How much competition is there? How is what you do going to enable you to win over the competition? Find out who the competition is – ask around, look in Yellow Pages and on the Internet. Next, phone them up or look at their websites/premises/brochures. What are they like? How much do they charge? What’s different between them and what you are going to do?

How will you run your business?

What’s in a name?

The name you choose for your business will put across the kind of image you want your business to have.

Tips on choosing a name:

  • Make sure it’s easy to pronounce and to remember
  • Pick one that doesn’t already exist – check your local directory or search on google.co.uk
  • Run your options past your friends and family
  • Imagine how it will look on your business cards and stationery
  • Make sure it is available as a web address

Location is everything

So, you have got a well-researched plan and have funding in place to turn it into a reality. Now you need to decide where would you like your business to be located.

Working from home

This could be the easiest and least expensive option. But you’ll need the willpower to resist distractions, and you’ll need to make sure there are no restrictions from your mortgage provider, insurance provider and local authority.

Setting up outside of home

  • Make sure it suits the purposes of your business, e.g. do you need to be in a main shopping location? Do you need plenty of storage space?
  • Consider if your customers need to be able to park outside
  • What’s the passing trade like?
  • Look out for competition in the area
  • Check whether any grants are available in the area you choose
  • Get legal advice before you enter into any agreement to rent or buy
  • Get advice from a solicitor or accountant on issues such as health and safety, planning and tax

New or existing?

  Pros Cons
Starting from scratch
  • Can be extremely satisfying
  • Freedom to do what you want
  •  No one to bounce ideas off
  • More work for you to do at the outset
Buying an existing business
  • You know it’s past history
  • You already have a customer base
  • Need to spend money up front to buy the business
  • Reputation can be good or bad
Buying a franchise
  • Support and reputation of an established company behind you
  • You are your own boss
  •  No freedom to change the product or service
  • Can be tainted by bad publicity around other franchises
  • Can be very expensive

 

What form of business?

Sole trader

This is a business owned and operated by one person. You might employ other people, but the business and the risks are all yours – as well as the profits. Most small businesses start in this way. It is simple and easy to set up. If you start working for yourself, you must register with the Inland Revenue as self-employed. Call their helpline on 08459 15 45 15. You should register the moment you start out as a sole trader, otherwise you could incur a financial penalty later.

Partnership

Getting other people involved in your idea means all the costs, risks, profits and responsibility are shared between the partners. It is important to ask a solicitor to draw up a partnership agreement. A partnership has no legal status (unlike a limited company – see below) it is merely a vehicle linking two or more self-employed people in a simple business structure. A limited liability partnership is similar in some ways to a standard partnership, except that the individual members have lower liabilities for any debts which may arise from running the business.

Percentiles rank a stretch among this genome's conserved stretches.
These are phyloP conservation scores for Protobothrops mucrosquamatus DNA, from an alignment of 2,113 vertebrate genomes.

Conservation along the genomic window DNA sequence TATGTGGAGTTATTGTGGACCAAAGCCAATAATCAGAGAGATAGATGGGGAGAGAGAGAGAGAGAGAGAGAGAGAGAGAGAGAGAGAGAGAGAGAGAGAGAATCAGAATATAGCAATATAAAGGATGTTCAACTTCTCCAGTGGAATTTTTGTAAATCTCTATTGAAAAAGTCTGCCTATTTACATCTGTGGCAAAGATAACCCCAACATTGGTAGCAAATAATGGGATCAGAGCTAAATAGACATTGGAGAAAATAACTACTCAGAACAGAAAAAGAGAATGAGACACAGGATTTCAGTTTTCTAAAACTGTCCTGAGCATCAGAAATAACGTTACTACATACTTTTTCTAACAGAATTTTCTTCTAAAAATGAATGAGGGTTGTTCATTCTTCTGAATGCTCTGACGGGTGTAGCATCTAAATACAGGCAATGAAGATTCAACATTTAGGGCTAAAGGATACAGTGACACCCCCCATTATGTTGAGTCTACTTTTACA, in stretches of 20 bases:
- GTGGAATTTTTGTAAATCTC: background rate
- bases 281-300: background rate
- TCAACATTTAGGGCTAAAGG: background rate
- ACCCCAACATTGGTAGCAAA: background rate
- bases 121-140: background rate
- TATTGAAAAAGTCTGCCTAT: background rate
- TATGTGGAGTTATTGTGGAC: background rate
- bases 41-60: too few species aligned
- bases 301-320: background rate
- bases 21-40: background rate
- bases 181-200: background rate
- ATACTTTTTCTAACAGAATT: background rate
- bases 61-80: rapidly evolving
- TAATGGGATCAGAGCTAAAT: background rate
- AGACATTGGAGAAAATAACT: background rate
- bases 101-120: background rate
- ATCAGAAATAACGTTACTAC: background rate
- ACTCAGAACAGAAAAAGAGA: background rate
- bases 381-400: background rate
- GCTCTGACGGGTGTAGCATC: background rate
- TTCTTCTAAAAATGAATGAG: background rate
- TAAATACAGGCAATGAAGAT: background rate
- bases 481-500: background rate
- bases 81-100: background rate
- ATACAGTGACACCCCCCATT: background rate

Limited company

Setting up as a limited company means you won’t be personally responsible for your business debts, as a company is a separate entity from its owners. It can be better from a tax perspective and you can pay yourself a salary. You’ll need to register as a company with Companies House and submit regular financial statements. For more information, visit www.companieshouse.gov.uk

How will you fund your business?

Work out how much money you’ll need to get your business going. If you need financing, you have several options ranging from grants, loans or even money from friends and family. You also need to think about your bookkeeping – will you do the accounts yourself or will you use an accountant?

Top tip

When you write your business plan, remember to:

  • Be clear and realistic about your goals
  • Keep it short and to the point
  • Use research to back it up
  • Include an action plan
  • Ask someone to check it over
  • Be prepared to adjust your plan as your idea develops

Hiring staff

You may not need staff, bit if you do take people on – even part-time, you’ll need to be familiar with employment law. However, you may well consider using a virtual office service such as Business Visions to ensure you have the administration and support needed not only when you start your business, but as your company grows.

So that’s it …

The biggest causes of failure for start-ups are:

  1. Setting your sights too high
  2. Not researching your market thoroughly
  3. Hiring the wrong staff
  4. Not putting enough funds aside for contingency

No matter how good the original business plan, unexpected problems will arise. So expect them and be ready to solve them quickly! If you have done your background work and have a good team around you and a firm grip on your money you’ll be in a good position to deal with problems and go on to run a successful business.

So here are our tips for surviving the first year

  • Put together a financial plan with help from an accountant if you can that covers budgets and sales forecasts. Include a personal financial plan
  • Protect your business and your investment with the right level of insurance. It’s taken a lot of hard work to get it going, the last thing you want is to lose it.
  • Make saving a priority before you start
  • Keep costs to a minimum. It’s easy to shop around for cheaper deals on your expenses
  • Understand the difference between cash flow and profit. Monitor cash flow each week, but wait until the end of the year to calculate your profit
  • Take on a second or part-time job that doesn’t interfere with your business until it is established
  • Stick to your budget – no matter what

We wish you the best of luck

and if we can help in any way please do let us know